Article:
This week for Magic Mondays we bring you an array for those hard to reach areas..

This week we show you the Long Shot array.

Notation: Top array: Create a Containment Field that excludes Air if Air is present.

Bottom array: Float Lead if Air is not present.

Description: This is one of the few blatantly offensive arrays that use two arrays working together to accomplish one task. This is something more often seen with utility arrays, where one needs a degree of specificity not commonly seen in offensive arrays, but the Long Shot does one thing only and it does it very well and for that it needs two arrays.

To understand its purpose and the need for two arrays, one must first understand its intended application. Unlike many other offensive arrays that can be used with musket rounds, arrows, bolts, swords, knives, axes and everything in between, the Long Shot was specifically intended only for musket, pistol and, more rarely, cannon rounds and its effectiveness beyond these are little to none.

Now, knowing what these arrays are intended for, along with its quite unsubtle name, it is easy to work out what the Long Shot does: it makes firearm rounds travel further and faster. One can argue that this is a immensely mundane use of an offensive array, especially when compared to some of the gruesome and grisly arrays often applied to weapons, however it all comes back to the specificity of why these arrays were designed. The Long Shot is mostly used in war where being able to kill the enemy before they can fire back is always a good thing, however it has found its home in the dark streets of Middelburg by snipers who know that every metre they can gain on a shot is worth its weight in orichalcum.

Both arrays work towards its goal of carrying the fired round further. The top array does so by destroying the air around it, lowering the air pressure (and thus wind resistance) around the fired round to near nothing. The bottom array (inscribed backwards onto the round so that the runes face inward) removes the effects of gravity on the round and allows it to float freely in the vacuum caused by the top array.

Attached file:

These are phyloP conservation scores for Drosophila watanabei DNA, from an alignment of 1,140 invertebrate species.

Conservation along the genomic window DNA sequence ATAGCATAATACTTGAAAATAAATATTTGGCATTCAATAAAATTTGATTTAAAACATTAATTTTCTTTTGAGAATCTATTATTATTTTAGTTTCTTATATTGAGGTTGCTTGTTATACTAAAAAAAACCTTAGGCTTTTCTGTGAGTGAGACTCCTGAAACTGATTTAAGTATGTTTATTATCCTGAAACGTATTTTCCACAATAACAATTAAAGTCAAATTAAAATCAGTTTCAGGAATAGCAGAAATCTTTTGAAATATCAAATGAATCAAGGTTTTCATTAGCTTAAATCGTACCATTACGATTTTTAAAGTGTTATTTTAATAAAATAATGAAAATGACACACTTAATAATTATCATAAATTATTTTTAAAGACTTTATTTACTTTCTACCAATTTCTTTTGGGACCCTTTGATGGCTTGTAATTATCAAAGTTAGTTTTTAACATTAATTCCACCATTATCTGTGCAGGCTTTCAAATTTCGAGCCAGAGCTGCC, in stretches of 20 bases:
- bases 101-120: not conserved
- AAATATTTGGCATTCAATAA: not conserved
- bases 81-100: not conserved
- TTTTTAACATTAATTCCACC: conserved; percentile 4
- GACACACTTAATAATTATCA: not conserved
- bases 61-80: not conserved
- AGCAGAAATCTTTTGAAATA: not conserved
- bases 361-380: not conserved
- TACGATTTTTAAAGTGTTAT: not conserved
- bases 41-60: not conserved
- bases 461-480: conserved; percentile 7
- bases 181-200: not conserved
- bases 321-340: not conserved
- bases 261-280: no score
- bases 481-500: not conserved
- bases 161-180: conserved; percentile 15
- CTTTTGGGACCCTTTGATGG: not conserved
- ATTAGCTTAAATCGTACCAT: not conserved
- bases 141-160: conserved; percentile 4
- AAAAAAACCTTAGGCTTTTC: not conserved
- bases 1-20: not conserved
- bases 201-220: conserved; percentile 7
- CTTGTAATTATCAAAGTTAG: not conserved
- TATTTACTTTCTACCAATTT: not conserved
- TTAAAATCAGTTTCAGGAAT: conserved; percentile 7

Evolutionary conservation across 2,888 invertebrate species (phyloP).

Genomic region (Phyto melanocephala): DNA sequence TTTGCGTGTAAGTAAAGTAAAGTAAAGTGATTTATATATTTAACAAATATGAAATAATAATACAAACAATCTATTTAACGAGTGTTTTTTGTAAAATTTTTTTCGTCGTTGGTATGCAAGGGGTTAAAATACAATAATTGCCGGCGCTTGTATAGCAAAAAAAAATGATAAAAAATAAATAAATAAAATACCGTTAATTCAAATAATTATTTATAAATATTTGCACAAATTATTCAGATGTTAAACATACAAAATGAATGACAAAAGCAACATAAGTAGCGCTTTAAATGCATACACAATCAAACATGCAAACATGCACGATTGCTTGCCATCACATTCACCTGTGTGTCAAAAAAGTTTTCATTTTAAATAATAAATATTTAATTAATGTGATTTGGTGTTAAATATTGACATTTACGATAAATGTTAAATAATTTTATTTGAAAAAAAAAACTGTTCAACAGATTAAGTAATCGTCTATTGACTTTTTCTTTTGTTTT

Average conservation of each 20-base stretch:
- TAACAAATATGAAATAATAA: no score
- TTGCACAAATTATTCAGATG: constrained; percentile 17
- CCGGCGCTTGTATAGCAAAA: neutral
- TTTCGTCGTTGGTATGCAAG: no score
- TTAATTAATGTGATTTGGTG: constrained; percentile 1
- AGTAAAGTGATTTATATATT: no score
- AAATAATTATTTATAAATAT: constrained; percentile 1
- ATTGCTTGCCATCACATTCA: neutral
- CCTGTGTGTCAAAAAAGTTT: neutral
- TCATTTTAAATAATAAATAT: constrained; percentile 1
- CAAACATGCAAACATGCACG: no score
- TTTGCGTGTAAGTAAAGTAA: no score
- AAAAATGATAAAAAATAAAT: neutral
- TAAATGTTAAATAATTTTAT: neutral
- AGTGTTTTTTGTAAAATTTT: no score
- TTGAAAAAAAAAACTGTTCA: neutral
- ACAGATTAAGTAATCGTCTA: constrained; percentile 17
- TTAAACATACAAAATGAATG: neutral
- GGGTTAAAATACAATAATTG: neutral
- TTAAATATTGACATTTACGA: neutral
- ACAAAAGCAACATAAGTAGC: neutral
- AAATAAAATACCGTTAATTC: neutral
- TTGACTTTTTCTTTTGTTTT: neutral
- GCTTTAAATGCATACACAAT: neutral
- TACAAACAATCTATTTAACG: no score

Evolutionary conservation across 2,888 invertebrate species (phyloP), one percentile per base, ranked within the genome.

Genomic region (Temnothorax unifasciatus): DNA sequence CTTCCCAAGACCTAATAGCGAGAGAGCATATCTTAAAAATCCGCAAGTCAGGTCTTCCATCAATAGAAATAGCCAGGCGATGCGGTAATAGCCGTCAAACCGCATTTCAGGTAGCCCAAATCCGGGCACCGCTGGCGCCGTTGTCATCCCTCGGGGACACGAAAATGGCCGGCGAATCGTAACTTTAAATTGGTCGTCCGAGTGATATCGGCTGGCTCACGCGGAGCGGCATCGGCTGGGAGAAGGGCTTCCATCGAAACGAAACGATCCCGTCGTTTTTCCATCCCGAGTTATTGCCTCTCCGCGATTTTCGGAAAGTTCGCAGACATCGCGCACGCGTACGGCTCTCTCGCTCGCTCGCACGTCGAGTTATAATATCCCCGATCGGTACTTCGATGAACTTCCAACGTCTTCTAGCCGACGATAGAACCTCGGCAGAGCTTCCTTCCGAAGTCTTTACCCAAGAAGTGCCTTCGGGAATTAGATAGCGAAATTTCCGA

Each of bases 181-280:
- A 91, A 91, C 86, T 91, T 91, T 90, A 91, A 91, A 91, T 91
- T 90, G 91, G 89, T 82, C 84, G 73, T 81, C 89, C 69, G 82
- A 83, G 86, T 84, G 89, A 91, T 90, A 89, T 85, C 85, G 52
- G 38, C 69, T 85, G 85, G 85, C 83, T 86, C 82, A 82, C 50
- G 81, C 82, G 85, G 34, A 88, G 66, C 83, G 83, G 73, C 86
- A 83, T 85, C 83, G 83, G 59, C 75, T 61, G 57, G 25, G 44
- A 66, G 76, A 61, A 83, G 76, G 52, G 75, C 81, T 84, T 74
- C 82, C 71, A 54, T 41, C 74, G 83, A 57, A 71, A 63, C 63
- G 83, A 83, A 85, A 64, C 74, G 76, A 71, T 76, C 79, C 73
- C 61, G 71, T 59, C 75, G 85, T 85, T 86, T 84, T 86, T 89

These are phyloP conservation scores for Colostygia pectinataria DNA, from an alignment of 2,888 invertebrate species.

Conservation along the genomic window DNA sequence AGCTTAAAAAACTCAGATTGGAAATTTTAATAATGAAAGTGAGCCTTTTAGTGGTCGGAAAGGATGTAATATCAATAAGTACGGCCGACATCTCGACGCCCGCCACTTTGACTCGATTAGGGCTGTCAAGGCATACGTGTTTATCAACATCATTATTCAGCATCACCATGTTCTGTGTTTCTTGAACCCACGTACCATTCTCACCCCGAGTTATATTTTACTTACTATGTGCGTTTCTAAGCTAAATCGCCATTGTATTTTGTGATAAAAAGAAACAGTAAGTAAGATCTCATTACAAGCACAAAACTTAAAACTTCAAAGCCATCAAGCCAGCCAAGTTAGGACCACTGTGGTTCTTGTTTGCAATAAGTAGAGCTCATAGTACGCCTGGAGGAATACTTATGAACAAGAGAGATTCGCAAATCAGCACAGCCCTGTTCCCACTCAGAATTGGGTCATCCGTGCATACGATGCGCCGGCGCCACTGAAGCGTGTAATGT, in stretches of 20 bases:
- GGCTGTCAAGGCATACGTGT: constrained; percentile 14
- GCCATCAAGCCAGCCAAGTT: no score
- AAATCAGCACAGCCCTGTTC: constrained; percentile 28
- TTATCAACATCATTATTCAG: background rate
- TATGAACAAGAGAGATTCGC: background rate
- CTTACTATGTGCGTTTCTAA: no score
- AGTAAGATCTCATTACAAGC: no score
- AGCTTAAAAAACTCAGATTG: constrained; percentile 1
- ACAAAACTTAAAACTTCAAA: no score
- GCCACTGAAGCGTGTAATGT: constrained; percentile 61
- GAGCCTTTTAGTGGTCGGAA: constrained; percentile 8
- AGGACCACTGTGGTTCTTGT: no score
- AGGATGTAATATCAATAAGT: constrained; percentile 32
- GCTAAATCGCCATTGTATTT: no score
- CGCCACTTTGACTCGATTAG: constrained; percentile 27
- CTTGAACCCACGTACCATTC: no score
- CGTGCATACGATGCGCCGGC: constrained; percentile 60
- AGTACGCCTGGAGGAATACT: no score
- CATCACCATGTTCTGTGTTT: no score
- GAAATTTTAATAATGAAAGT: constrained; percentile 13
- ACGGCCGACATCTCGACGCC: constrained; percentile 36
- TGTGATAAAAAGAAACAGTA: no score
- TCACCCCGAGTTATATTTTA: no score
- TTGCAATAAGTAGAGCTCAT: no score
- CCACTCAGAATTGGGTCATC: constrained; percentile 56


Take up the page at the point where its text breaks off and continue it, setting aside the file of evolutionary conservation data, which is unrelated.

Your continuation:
While it may be simpler for the top array to just create a ever-present containment field that excludes air, rather than making the field only when air is present in order to destroy it, but all this will do is have the wind resistance focused around the containment field rather than the round. It won’t get rid of the air resistance. By putting in the If-Then statement, the array destroys the air before it reaches the round, creating a near vacuum.

The reason why the bottom array only Floats the round when no air is present is the same as with any array with an If-Then statement: so that the array can store energy before being shot.

Eventually both arrays will run out of energy and the fired round will succumb to air and gravity and fall to the ground, but with the Long Shot a round can easily travel twice as far as normal.

If you want to get more arrays, check out our Journal of Array Design over on DriveThruRPG, now also available as a deck of magic cards.

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